Cross-cultural study has suggested that the presence of an extradomestic market for women's produce is one precondition for the development of female solidarity groups, and that such groups seem to be antecedent to female public power and/or authority. If status is defined in these terms, then the Zapotec women of Asuncion, a village of the inland Isthmus of Tehuantepec in southern Mexico, have not attained the preconditions of public power and/or authority. The complementary nature of husband and wife in the economic sphere assures women of some domestic power, however, and women do not seem to perceive their status as low. Descriptive studies of female cooperation have relevance to the broader issue in anthropology of how best to account for the development of intrasex solidarity, male or female.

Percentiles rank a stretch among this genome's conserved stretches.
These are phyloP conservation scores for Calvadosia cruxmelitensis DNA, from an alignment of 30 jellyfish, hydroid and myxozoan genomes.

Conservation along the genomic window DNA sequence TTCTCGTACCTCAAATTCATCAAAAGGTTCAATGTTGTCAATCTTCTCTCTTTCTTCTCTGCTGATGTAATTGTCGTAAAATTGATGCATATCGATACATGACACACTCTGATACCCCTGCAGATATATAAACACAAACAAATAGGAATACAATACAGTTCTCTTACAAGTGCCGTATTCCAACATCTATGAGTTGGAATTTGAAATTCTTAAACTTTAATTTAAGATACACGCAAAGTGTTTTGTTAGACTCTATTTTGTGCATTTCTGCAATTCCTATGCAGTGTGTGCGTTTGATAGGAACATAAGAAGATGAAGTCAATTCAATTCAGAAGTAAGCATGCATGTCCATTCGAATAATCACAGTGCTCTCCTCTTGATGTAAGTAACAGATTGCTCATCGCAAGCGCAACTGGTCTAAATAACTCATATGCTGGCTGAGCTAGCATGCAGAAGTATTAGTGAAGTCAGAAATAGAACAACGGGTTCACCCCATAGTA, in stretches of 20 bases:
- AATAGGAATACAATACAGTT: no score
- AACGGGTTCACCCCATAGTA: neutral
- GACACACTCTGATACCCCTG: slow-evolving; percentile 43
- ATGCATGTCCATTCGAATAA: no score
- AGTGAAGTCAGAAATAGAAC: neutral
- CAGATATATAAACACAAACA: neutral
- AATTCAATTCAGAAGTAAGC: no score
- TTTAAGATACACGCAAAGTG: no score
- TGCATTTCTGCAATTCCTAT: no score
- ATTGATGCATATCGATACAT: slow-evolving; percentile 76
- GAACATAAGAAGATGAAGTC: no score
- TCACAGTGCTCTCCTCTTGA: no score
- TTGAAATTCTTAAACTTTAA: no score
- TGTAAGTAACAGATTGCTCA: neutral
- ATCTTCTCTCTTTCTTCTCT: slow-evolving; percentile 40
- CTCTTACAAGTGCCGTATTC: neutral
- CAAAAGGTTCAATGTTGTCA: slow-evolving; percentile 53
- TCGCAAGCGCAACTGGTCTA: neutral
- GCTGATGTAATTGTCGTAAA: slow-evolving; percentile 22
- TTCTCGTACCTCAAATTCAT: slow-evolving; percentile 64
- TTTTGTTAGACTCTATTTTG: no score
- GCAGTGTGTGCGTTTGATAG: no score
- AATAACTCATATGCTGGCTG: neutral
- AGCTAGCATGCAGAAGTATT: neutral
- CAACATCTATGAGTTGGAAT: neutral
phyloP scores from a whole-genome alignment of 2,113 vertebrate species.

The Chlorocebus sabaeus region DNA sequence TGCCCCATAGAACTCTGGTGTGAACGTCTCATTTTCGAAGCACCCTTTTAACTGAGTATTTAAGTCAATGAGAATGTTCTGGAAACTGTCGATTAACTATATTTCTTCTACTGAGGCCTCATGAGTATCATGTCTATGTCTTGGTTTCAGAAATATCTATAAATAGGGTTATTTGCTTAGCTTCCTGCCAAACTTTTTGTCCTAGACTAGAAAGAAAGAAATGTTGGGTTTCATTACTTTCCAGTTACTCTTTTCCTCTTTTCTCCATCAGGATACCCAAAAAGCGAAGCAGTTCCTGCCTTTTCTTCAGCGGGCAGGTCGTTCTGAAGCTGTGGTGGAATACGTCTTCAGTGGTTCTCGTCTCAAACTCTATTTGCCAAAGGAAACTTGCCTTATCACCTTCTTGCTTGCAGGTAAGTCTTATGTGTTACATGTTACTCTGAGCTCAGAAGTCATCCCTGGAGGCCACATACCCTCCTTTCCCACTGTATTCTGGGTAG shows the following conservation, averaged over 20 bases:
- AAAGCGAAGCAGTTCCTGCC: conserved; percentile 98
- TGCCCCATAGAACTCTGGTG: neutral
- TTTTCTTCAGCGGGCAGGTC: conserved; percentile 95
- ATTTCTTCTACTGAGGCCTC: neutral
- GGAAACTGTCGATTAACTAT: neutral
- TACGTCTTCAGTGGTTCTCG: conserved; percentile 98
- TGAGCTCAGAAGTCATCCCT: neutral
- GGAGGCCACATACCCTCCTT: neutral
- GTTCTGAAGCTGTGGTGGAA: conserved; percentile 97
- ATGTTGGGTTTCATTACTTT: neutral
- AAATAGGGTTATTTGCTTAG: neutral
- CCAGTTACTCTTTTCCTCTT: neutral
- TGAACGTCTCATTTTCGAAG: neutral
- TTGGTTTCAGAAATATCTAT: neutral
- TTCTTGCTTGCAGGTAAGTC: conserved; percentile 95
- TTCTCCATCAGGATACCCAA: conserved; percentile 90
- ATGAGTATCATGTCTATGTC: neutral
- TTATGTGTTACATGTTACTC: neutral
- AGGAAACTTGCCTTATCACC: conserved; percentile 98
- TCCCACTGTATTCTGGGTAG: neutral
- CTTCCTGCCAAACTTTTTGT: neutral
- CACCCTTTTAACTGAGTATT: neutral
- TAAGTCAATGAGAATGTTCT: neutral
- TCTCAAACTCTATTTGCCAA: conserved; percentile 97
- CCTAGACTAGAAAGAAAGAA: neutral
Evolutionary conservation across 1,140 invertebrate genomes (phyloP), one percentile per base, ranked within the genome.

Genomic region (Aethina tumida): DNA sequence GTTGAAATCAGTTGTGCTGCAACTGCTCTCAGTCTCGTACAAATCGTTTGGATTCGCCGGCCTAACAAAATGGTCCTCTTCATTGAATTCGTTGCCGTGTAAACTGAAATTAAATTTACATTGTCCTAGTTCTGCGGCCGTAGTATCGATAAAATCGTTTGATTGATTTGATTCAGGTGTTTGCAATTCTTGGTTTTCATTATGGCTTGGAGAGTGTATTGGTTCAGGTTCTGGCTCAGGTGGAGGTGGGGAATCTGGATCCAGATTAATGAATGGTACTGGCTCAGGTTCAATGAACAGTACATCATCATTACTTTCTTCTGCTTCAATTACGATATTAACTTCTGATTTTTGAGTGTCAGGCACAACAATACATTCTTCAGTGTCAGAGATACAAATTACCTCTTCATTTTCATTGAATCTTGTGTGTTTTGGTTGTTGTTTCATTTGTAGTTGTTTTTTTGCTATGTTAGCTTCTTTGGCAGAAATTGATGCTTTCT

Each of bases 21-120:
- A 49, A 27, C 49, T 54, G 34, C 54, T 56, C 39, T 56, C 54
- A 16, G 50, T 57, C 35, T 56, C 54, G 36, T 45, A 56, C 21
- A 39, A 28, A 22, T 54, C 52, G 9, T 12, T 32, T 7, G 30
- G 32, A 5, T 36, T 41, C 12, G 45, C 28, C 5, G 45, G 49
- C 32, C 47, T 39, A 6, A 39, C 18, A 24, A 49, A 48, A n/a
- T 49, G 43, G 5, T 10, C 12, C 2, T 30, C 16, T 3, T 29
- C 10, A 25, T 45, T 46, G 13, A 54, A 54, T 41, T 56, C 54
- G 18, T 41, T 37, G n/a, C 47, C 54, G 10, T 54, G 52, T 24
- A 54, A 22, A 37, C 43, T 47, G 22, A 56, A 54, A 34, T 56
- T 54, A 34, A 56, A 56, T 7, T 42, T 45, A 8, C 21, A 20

Brueske, J. M.
"Observation on Female Cooperation Among the Zapotecs, an Indigenous People of Southern Mexico,"
Journal of the Arkansas Academy of Science: Vol. 29
, Article 10.
Available at: http://scholarworks.uark.edu/jaas/vol29/iss1/10